Use a 9-inch angel food cake pan, a 9 by 13-inch sheetpan, or three 8 by 4 1/2-inch loaf pans.
Preheat the oven to 350°F. Lightly grease the pan(s). For tube and angel food pans, line the bottom with lightly greased parchment paper. For gift honey cakes, I use “cake collars” (available from Sweet Celebrations) designed to fit a specific loaf pan. These give the cakes an appealing, professional look.
In a large bowl, whisk together the flour, baking powder, baking soda, salt, and spices. Make a well in the center and add the oil, honey, sugars, eggs, vanilla, coffee, orange juice, and rye or whisky.
Using a strong wire whisk or an electric mixer on slow speed, combine the ingredients well to make a thick batter, making sure that no ingredients are stuck to the bottom of the bowl.
Spoon the batter into the prepared pan(s) – fill about half way as the batter rises, and sprinkle the top of the cake(s) evenly with the almonds. Place the cake pan(s) on 2 baking sheets stacked together and bake until the cake springs back when you touch it gently in the center. For angel, bake for 60 to 70 minutes; loaf cakes, 45 to 55 minutes. For sheet-style cakes, the baking time is 40 to 45 minutes. This is a liquidy batter and, depending on your oven, it may need extra time. Cake should spring back when gently pressed.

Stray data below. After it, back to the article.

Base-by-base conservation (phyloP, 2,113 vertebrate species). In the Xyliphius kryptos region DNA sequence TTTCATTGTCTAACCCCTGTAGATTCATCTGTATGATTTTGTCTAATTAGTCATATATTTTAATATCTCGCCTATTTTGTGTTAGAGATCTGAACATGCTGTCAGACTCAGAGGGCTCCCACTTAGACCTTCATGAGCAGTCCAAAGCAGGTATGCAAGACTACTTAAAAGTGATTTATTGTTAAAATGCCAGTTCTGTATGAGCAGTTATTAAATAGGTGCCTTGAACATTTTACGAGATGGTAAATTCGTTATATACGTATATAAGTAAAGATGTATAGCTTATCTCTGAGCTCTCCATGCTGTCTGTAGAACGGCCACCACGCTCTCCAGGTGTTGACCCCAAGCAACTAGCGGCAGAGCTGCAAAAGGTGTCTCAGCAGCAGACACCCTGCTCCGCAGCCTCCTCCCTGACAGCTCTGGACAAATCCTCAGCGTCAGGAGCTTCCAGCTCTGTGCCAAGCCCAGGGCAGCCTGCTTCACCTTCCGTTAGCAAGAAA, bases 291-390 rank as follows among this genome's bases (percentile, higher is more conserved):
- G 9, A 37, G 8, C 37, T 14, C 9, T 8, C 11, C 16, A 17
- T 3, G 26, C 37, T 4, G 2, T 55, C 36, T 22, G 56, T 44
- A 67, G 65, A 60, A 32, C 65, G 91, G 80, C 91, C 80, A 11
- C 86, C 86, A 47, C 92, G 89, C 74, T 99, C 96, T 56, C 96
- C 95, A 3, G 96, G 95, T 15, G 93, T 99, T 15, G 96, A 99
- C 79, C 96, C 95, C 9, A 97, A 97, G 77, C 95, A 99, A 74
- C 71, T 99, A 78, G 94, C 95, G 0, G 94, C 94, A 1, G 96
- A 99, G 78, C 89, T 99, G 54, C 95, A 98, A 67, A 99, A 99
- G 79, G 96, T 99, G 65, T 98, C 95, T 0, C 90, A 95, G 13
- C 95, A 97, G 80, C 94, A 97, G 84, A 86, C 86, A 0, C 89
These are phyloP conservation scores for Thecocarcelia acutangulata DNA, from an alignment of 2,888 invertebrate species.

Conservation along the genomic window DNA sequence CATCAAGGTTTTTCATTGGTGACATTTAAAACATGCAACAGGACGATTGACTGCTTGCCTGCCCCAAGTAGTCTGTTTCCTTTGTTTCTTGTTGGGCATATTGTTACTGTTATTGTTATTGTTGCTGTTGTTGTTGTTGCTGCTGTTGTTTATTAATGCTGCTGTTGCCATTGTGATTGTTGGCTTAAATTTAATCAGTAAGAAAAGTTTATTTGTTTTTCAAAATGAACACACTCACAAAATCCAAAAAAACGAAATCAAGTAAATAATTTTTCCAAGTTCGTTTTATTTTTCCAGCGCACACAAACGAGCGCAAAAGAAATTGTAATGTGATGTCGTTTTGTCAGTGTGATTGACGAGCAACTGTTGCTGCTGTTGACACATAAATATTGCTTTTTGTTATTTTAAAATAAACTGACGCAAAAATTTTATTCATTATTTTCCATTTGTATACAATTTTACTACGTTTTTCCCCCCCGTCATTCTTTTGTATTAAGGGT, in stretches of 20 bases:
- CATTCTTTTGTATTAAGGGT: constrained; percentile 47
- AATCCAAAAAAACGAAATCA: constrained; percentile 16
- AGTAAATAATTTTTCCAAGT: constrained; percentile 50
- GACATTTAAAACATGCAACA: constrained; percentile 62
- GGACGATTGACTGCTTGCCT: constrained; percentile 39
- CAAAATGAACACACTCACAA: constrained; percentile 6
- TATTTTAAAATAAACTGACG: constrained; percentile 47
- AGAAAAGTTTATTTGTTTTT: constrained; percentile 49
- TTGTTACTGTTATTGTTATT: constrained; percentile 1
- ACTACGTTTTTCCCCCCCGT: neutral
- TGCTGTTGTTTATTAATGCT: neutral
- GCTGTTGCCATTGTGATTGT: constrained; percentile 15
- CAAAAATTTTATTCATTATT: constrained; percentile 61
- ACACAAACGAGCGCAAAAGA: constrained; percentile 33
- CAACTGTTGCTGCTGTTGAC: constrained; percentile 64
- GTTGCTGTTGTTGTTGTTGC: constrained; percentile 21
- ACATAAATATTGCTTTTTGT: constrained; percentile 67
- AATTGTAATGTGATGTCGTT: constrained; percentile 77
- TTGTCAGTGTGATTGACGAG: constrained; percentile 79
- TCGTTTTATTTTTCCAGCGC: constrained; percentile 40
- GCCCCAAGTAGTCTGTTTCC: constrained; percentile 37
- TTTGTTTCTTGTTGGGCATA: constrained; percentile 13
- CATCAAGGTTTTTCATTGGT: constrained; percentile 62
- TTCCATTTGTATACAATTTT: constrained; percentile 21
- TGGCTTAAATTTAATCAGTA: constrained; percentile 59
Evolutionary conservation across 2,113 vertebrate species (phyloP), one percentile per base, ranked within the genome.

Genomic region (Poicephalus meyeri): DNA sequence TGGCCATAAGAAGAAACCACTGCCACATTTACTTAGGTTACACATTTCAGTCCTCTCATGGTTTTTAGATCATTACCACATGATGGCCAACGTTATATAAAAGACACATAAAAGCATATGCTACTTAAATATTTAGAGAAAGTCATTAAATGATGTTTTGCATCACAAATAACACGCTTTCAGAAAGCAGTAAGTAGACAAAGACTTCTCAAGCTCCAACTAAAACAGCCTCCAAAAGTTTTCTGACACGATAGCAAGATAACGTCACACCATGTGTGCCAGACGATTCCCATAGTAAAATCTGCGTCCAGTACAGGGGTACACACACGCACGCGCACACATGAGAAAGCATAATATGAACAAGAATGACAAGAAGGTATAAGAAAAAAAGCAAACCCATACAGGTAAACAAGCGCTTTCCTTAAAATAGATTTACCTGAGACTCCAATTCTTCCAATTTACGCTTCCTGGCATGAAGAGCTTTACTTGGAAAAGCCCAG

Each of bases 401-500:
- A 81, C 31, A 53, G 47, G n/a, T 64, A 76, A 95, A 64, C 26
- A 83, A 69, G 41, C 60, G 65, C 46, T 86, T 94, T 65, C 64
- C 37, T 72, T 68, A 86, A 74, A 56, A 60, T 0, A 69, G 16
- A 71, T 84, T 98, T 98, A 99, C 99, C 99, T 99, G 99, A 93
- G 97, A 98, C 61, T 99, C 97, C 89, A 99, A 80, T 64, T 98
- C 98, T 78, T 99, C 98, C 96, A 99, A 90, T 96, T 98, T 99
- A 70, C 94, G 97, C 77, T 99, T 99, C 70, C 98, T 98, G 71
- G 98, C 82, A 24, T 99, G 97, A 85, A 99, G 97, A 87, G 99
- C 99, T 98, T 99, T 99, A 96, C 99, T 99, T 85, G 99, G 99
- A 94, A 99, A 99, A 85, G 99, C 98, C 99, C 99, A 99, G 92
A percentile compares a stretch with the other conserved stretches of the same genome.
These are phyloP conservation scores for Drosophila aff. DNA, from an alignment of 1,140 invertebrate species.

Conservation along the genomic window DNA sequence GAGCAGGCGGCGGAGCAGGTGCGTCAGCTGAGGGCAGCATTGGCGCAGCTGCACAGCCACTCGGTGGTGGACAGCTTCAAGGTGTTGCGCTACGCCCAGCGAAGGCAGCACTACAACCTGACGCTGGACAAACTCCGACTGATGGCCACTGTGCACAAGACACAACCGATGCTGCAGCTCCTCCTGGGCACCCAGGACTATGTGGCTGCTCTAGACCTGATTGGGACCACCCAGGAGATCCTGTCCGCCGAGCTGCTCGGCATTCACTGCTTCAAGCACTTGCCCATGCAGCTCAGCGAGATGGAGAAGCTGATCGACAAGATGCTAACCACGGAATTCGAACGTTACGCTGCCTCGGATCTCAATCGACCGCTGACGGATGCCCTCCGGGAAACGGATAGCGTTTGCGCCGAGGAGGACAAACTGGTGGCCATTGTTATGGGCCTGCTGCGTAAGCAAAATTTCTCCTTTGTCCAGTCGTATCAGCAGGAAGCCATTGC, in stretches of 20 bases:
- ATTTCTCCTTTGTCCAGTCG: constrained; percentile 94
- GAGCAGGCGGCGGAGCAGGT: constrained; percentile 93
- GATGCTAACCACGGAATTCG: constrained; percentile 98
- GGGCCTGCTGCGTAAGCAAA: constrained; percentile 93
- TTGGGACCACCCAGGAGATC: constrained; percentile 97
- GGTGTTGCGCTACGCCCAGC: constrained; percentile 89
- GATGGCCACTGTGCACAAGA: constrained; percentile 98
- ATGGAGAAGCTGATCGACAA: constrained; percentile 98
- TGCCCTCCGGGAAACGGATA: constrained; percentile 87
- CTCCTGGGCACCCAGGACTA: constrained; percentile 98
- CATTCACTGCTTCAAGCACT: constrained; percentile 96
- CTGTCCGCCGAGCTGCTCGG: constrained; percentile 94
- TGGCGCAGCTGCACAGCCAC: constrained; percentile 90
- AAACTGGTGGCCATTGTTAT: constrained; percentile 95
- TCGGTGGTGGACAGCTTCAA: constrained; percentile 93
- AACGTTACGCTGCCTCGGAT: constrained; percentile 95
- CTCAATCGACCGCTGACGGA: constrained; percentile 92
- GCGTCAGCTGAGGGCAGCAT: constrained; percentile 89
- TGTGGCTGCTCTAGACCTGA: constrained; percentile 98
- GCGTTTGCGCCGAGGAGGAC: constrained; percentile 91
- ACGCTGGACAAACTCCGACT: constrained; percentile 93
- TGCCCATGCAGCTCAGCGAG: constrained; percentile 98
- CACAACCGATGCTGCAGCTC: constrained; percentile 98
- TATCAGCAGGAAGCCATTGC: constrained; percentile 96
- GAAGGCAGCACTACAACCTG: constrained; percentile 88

Let the cake stand for 15 minutes before removing it from the pan. Then invert it onto a wire rack to cool completely.
This summer is breaking lots of high temp records, all across the country. The best antidote to the heat is staying hydrated, and there’s only so much plain water one can drink! We’ve gathered some awesomely delicious cold drinks that you can make at home, with a focus on Fair Trade ingredients!